How Investors Can Tap Europe for S&P 500-Beating Returns

Europe stocks and the related ETFs haven’t posted alarmingly bad returns in recent years. However, the upside generated by those assets has significantly trailed that offered by the S&P 500.

For the three years ending May 2, the MSCI EMU Index returned 10.6% while the S&P 500 gained 26.5%. Making that gap all the more attractive in favor of domestic stocks is the fact that over that period, the MSCI EMU Index sported annualized volatility of 20.8%, or 340 basis points more than what was found on the S&P 500.

In other words, the juice hasn’t been worth the squeeze with European equities. Partly because of a lengthy run of the strong dollar relative to other major global currencies. That also means currency-hedged ETFs could be viable alternatives for investors seeking Europe exposure. Just look at the WisdomTree Europe Hedged Equity Fund (HEDJ), which surged 36.5% over the past three years while being less volatile than both the MSCI EMU Index and the S&P 500.

How HEDJ Quietly Beat the S&P 500

One of the biggest knocks on European markets and the related U.S.-listed ETFs is a lack of technology sector exposure. For example, the $1.92 billion HEDG allocates 9.34% of its weight to tech stocks, or roughly a third of the S&P 500’s exposure to the same sector.

However, Europe’s artificial intelligence (AI) investment story is arguably underappreciated and HEDJ has exposure.

“Looking to Europe, one big group of companies is the automakers. These firms are very capable and longstanding, but at the core are viewed as car companies, whereas Tesla is able at times to be perceived as more of an AI or software company,” noted Christopher Gannatti, head of global research at WisdomTree. “Another big company is ASML. Nvidia’s most advanced chips are being fabricated by Taiwan Semiconductor Manufacturing Co. (TSMC) on machines developed and maintained by ASML.”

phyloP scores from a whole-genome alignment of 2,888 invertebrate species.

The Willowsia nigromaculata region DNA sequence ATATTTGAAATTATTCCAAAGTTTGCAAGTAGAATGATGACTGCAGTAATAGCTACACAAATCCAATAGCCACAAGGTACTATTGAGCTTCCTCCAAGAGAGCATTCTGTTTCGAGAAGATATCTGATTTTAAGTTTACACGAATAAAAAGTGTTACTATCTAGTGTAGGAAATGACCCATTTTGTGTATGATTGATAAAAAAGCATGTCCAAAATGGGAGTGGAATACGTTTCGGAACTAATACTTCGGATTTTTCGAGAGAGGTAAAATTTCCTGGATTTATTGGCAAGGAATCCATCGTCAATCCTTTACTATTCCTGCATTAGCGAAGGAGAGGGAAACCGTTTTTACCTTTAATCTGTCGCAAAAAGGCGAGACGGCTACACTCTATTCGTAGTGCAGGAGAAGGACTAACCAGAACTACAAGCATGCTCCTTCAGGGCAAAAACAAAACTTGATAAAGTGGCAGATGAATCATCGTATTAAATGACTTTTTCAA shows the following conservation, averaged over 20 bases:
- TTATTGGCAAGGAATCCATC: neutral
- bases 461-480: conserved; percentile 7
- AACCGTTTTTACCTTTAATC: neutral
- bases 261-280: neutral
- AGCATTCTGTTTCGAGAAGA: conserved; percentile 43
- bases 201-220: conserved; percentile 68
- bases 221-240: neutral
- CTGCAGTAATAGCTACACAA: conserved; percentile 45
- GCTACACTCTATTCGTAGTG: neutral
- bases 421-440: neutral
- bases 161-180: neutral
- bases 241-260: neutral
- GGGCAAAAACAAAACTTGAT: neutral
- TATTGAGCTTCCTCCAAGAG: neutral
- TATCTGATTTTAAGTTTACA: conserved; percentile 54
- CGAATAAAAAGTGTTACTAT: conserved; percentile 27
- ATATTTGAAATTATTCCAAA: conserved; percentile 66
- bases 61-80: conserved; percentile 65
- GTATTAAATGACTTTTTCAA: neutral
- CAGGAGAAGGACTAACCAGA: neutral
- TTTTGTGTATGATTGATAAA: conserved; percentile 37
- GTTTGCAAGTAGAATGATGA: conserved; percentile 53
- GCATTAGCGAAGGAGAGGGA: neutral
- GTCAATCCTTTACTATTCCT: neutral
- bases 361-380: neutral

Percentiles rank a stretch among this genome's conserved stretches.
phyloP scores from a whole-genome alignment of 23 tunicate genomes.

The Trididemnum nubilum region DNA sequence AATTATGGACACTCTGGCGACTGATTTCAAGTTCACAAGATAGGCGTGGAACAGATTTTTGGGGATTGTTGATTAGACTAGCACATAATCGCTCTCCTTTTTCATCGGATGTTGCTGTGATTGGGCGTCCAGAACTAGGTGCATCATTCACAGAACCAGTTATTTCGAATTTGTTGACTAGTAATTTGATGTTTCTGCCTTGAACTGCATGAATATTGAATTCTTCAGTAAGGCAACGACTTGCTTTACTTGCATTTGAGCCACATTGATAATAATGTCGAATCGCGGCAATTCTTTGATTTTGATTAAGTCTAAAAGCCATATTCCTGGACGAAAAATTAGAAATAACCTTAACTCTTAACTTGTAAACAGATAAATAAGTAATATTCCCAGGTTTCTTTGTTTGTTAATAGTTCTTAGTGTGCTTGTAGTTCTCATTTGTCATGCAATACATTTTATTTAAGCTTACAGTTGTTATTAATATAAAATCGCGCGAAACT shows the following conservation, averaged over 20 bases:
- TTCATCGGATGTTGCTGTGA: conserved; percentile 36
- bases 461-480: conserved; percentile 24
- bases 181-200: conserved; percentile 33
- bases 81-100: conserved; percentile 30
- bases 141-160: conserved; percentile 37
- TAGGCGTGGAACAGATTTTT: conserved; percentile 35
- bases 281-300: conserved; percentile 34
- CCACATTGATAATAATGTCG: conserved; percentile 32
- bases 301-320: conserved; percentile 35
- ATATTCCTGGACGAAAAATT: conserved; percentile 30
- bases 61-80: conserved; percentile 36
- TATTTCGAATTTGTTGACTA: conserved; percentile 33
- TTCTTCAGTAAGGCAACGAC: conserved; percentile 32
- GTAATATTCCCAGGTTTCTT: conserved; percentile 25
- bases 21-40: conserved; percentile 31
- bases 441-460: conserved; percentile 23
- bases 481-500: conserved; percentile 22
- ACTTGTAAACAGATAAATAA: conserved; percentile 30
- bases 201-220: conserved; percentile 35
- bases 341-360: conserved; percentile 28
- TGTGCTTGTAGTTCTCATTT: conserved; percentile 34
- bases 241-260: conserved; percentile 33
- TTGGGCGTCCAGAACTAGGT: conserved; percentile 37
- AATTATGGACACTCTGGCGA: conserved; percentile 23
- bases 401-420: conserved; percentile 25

European Stocks Deeply Discounted

Europe also deserves credit for being home to some of the most iconic luxury brands in the world. That status could imply the continent’s consumer cyclical. Though not as tech-centric as the U.S., it has investing merit in its own right. HEDJ allocates almost a quarter of its weight to consumer discretionary stocks. Additionally, many of them fit the bill as quality wide moat names.

Additionally, European stocks, as measured by HEDJ, remain deeply discounted relative to the S&P 500, but as the ETF’s performance confirms, its holdings are not value traps.

“When we look at the performance of European exporters, there are periods when they have outperformed the U.S. And they have certainly not lagged as much as many might think. With that said, on a forward price-to-earnings ratio (P/E) basis, the S&P 500 Index is above 20x, whereas HEDJ is at approximately a 50% discount and closer to 10x,” concluded Gannatti.

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